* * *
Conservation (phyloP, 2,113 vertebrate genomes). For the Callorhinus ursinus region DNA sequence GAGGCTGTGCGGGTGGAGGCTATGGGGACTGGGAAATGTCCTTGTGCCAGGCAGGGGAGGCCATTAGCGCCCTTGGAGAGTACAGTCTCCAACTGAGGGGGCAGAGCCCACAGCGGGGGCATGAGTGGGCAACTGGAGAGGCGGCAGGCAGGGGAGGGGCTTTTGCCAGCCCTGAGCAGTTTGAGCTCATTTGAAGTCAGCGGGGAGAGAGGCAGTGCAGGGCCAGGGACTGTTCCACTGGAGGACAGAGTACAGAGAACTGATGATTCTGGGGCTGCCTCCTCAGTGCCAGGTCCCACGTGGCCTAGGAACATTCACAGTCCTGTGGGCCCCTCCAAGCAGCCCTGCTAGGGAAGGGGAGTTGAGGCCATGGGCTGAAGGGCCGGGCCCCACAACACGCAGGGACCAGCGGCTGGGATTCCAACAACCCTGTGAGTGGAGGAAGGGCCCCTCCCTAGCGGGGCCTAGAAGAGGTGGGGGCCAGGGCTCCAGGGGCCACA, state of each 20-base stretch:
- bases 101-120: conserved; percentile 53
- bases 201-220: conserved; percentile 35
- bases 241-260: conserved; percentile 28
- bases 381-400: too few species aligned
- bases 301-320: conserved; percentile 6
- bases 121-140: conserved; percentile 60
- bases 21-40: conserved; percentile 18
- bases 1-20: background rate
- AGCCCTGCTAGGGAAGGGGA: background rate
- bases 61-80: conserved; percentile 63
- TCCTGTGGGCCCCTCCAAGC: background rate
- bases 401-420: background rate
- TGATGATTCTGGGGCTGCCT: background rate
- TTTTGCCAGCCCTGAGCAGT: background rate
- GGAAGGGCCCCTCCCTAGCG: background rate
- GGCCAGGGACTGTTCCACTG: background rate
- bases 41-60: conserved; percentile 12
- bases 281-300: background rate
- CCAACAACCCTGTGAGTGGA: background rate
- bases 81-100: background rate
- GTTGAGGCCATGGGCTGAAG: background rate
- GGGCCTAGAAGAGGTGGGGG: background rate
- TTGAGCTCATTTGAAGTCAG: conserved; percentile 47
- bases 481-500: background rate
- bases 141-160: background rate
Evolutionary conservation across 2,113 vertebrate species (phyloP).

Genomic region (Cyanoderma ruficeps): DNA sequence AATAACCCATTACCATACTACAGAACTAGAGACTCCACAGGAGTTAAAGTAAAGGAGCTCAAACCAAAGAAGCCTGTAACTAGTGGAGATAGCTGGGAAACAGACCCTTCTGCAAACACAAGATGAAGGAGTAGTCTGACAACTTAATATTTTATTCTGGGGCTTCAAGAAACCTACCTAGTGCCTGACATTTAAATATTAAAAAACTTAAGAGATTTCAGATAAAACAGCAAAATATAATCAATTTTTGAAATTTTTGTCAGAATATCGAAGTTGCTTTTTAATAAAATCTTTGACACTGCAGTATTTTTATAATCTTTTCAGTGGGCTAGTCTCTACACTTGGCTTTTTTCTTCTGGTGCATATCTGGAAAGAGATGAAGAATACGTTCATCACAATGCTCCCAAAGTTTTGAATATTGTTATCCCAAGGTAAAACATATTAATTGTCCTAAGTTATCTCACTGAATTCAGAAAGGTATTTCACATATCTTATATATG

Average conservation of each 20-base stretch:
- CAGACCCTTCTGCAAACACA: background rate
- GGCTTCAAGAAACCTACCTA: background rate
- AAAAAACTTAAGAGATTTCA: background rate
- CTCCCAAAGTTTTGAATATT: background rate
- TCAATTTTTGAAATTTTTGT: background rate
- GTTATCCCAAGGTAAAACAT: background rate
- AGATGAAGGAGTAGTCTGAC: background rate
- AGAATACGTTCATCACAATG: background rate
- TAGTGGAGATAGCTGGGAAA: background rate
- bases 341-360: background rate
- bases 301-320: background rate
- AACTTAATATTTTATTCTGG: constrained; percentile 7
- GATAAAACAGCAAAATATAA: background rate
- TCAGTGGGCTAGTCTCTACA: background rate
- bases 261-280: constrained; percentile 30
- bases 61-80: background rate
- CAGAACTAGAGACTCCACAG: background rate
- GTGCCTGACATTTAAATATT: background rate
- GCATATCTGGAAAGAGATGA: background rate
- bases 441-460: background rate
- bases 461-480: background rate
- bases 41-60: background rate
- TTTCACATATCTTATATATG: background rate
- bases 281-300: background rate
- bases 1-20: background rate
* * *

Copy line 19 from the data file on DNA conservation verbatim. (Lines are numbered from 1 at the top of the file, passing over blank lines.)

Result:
- bases 281-300: background rate